Regional finalists will be announced in the summer. After that the national finalists will be notified and invited to attend the Great British Pub Awards in London.

I am sure there will be some who think that by supporting an award like this we are effectively condoning or accepting the idea that smokers have to light up outside. I assure you that is not the case.

Our substantial investment in this award provides an invaluable opportunity to raise awareness of the campaign to amend the smoking ban. It will also help maintain and develop our profile within the licensing trade, as well as highlighting the importance of smokers to the trade.

So please support this initiative and nominate those pubs you believe to have the most comfortable/attractive smoking area.

Subject: Great British Pub Awards nomination

PS. Coming shortly - details of an important Save Our Pubs & Clubs event in London. Watch this space.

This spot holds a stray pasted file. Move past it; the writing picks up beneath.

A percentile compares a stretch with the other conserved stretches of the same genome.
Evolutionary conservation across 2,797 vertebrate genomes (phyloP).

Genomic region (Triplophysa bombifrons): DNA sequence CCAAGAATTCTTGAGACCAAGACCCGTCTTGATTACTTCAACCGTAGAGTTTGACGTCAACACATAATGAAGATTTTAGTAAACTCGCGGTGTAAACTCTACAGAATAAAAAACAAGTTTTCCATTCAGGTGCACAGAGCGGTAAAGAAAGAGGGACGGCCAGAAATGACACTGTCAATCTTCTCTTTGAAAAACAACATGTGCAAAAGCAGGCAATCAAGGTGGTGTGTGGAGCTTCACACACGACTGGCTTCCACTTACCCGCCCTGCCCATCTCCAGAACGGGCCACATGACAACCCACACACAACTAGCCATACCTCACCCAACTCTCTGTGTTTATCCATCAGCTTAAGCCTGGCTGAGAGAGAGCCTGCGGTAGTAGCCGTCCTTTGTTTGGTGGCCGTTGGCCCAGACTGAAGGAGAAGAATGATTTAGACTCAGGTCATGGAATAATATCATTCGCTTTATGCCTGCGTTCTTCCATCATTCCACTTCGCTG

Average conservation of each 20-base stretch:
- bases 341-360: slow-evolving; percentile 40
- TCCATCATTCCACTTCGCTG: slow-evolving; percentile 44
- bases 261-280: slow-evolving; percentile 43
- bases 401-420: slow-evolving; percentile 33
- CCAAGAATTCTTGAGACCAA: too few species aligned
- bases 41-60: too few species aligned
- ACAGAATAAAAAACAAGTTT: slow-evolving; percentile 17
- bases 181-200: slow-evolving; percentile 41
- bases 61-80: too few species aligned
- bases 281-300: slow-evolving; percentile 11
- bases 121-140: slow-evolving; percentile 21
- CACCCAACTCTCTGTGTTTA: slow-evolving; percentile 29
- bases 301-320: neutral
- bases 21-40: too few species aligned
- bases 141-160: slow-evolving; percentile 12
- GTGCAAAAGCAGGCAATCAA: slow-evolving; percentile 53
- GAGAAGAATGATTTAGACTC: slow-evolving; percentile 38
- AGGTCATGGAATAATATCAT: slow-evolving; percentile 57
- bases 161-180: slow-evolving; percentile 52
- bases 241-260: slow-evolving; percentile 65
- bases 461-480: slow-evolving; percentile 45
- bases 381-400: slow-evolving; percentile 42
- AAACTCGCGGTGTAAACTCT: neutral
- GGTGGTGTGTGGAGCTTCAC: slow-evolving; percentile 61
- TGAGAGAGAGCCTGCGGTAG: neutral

Joe Jackson on pleasure and moderation

We have just issued The Free Society's monthly e-newsletter.

It features links to some of the top articles published by The Free Society in the past four weeks. In case you missed them they include posts by Simon Hills, associate editor of The Times Magazine; Dr Eamonn Butler, director of the Adam Smith Institute; and former MSP Brian Monteith.

Today The Free Society features a new article by musician Joe Jackson. Whatever happened to pleasure and moderation? asks Joe.

Zero-risk and zero-tolerance are increasingly promoted as ‘the only game in town’. If pleasure is mentioned at all, it’s likely to be depicted as something illusory, and as a sign of weakness. Moderation? Freedom of choice? Even if there are such things, we apparently can’t be trusted with them.

We’re living longer than ever, but we seem to be doing so in a state of constant fear – thanks to the people who are supposed to be there to make us feel better. It almost makes you want to go to a monastery and live on raw carrots. Except that sooner or later, someone is going to decide that that’s bad for you, too. So it’s hardly surprising that some of us say, to hell with it all, and just get drunk.

Full article here.


Ordinary cigarettes "not negligently designed or defective"

In the excitement of the Royal Wedding an interesting story escaped the attention of the British media, with the exception of BBC News.